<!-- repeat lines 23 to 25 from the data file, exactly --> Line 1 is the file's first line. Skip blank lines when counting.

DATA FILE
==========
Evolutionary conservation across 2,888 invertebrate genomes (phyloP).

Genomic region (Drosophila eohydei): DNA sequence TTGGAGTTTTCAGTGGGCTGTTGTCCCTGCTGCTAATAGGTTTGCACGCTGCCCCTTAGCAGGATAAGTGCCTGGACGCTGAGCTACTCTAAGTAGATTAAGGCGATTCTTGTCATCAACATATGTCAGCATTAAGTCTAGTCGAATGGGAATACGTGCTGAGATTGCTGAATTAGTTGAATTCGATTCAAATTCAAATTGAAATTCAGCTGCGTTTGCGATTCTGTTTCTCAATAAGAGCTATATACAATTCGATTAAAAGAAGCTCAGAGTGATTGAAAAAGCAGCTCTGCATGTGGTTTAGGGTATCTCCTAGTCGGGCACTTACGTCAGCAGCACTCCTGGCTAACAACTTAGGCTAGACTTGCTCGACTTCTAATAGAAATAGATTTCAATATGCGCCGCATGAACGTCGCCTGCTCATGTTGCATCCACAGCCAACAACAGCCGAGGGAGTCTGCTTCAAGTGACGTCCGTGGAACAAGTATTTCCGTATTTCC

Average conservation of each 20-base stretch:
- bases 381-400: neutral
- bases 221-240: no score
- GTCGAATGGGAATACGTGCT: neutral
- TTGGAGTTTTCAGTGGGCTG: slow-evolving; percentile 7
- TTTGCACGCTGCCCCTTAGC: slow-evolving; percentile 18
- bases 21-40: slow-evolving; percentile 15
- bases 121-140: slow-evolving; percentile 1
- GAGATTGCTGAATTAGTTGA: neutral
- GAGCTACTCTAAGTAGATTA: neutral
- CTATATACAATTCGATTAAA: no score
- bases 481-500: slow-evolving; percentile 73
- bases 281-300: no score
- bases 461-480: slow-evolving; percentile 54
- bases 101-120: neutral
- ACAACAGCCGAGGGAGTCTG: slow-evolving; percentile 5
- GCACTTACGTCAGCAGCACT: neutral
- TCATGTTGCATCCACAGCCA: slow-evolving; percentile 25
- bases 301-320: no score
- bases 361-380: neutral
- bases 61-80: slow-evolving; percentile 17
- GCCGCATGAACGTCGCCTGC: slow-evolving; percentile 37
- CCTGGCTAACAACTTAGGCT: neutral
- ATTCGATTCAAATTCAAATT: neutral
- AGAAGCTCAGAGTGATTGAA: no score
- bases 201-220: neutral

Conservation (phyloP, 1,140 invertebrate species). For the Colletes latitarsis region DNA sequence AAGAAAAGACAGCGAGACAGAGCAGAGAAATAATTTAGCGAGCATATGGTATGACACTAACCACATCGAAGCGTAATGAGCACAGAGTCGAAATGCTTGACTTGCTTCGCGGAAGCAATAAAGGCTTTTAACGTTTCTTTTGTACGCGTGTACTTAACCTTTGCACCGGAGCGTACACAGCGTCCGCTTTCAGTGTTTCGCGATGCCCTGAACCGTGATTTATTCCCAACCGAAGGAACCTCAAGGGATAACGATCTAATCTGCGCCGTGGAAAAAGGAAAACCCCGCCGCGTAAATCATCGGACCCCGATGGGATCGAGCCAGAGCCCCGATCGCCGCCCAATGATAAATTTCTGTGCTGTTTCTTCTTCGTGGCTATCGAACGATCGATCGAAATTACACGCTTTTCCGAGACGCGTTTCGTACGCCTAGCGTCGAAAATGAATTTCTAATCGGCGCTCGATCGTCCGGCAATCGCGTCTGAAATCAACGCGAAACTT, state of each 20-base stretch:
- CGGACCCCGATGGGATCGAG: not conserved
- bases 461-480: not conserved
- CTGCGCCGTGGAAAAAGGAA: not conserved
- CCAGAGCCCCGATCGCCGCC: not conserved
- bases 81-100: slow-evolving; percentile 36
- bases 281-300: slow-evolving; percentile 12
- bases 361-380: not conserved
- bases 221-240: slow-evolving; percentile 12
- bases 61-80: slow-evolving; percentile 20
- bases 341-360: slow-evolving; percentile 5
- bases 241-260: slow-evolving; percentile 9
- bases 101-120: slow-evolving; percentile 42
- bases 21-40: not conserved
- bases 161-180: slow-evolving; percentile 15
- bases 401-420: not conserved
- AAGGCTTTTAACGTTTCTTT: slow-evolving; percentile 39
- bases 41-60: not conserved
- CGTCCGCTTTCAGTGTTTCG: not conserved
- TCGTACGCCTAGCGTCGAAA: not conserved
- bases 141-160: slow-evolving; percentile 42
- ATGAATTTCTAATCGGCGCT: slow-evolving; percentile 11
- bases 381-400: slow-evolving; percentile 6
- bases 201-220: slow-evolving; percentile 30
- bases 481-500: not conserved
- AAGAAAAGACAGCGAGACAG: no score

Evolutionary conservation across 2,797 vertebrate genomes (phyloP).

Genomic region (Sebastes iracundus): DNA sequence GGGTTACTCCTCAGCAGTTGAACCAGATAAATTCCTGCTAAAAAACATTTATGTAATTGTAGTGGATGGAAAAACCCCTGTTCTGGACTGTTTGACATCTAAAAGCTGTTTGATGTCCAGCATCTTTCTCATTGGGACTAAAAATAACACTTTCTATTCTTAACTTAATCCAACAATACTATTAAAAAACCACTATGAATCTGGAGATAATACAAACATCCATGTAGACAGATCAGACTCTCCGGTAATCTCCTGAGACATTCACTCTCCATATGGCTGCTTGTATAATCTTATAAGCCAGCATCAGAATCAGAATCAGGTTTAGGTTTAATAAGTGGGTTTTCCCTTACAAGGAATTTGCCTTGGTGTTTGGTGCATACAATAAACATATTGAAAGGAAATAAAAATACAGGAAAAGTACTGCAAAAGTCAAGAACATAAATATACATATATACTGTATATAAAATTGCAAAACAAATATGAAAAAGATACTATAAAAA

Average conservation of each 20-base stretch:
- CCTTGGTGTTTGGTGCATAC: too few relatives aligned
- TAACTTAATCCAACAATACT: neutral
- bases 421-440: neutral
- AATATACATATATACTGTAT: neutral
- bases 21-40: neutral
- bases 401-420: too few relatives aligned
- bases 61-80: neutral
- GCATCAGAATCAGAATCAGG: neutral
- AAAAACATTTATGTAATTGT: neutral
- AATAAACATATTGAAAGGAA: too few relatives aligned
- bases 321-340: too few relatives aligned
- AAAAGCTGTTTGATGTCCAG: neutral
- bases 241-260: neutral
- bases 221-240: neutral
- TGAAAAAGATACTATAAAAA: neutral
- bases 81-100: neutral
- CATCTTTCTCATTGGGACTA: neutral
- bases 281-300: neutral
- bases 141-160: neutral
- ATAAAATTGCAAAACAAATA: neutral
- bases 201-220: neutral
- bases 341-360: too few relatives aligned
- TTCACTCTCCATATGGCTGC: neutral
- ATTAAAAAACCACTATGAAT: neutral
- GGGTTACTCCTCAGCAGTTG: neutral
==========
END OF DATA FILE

- bases 61-80: slow-evolving; percentile 17
- GCCGCATGAACGTCGCCTGC: slow-evolving; percentile 37
- CCTGGCTAACAACTTAGGCT: neutral